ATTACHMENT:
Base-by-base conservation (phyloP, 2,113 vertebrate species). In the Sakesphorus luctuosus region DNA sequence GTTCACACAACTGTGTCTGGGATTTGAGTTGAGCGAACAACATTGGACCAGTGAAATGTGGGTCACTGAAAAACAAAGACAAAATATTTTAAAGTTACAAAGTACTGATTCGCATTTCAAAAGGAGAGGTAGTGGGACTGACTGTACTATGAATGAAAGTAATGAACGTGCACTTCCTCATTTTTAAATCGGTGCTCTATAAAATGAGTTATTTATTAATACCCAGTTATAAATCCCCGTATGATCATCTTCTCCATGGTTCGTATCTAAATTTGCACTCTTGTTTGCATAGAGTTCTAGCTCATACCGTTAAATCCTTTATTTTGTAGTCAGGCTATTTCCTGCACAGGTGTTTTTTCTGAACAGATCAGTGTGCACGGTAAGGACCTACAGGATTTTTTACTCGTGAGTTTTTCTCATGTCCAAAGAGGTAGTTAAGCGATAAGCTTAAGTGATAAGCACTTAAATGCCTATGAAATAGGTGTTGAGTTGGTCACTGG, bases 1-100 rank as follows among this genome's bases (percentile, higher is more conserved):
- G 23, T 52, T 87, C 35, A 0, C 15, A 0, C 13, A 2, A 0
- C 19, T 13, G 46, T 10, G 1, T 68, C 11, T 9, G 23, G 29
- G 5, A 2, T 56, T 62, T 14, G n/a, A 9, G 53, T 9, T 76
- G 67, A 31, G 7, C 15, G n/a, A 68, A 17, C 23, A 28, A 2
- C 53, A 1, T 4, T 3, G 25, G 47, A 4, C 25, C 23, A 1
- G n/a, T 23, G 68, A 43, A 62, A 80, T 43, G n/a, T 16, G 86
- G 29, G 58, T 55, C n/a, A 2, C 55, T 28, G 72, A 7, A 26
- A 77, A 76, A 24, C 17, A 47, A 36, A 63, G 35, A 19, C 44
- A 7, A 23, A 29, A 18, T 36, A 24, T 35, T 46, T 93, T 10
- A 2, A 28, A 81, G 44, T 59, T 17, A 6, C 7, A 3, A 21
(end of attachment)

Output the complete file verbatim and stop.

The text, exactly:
Base-by-base conservation (phyloP, 2,113 vertebrate species). In the Sakesphorus luctuosus region DNA sequence GTTCACACAACTGTGTCTGGGATTTGAGTTGAGCGAACAACATTGGACCAGTGAAATGTGGGTCACTGAAAAACAAAGACAAAATATTTTAAAGTTACAAAGTACTGATTCGCATTTCAAAAGGAGAGGTAGTGGGACTGACTGTACTATGAATGAAAGTAATGAACGTGCACTTCCTCATTTTTAAATCGGTGCTCTATAAAATGAGTTATTTATTAATACCCAGTTATAAATCCCCGTATGATCATCTTCTCCATGGTTCGTATCTAAATTTGCACTCTTGTTTGCATAGAGTTCTAGCTCATACCGTTAAATCCTTTATTTTGTAGTCAGGCTATTTCCTGCACAGGTGTTTTTTCTGAACAGATCAGTGTGCACGGTAAGGACCTACAGGATTTTTTACTCGTGAGTTTTTCTCATGTCCAAAGAGGTAGTTAAGCGATAAGCTTAAGTGATAAGCACTTAAATGCCTATGAAATAGGTGTTGAGTTGGTCACTGG, bases 1-100 rank as follows among this genome's bases (percentile, higher is more conserved):
- G 23, T 52, T 87, C 35, A 0, C 15, A 0, C 13, A 2, A 0
- C 19, T 13, G 46, T 10, G 1, T 68, C 11, T 9, G 23, G 29
- G 5, A 2, T 56, T 62, T 14, G n/a, A 9, G 53, T 9, T 76
- G 67, A 31, G 7, C 15, G n/a, A 68, A 17, C 23, A 28, A 2
- C 53, A 1, T 4, T 3, G 25, G 47, A 4, C 25, C 23, A 1
- G n/a, T 23, G 68, A 43, A 62, A 80, T 43, G n/a, T 16, G 86
- G 29, G 58, T 55, C n/a, A 2, C 55, T 28, G 72, A 7, A 26
- A 77, A 76, A 24, C 17, A 47, A 36, A 63, G 35, A 19, C 44
- A 7, A 23, A 29, A 18, T 36, A 24, T 35, T 46, T 93, T 10
- A 2, A 28, A 81, G 44, T 59, T 17, A 6, C 7, A 3, A 21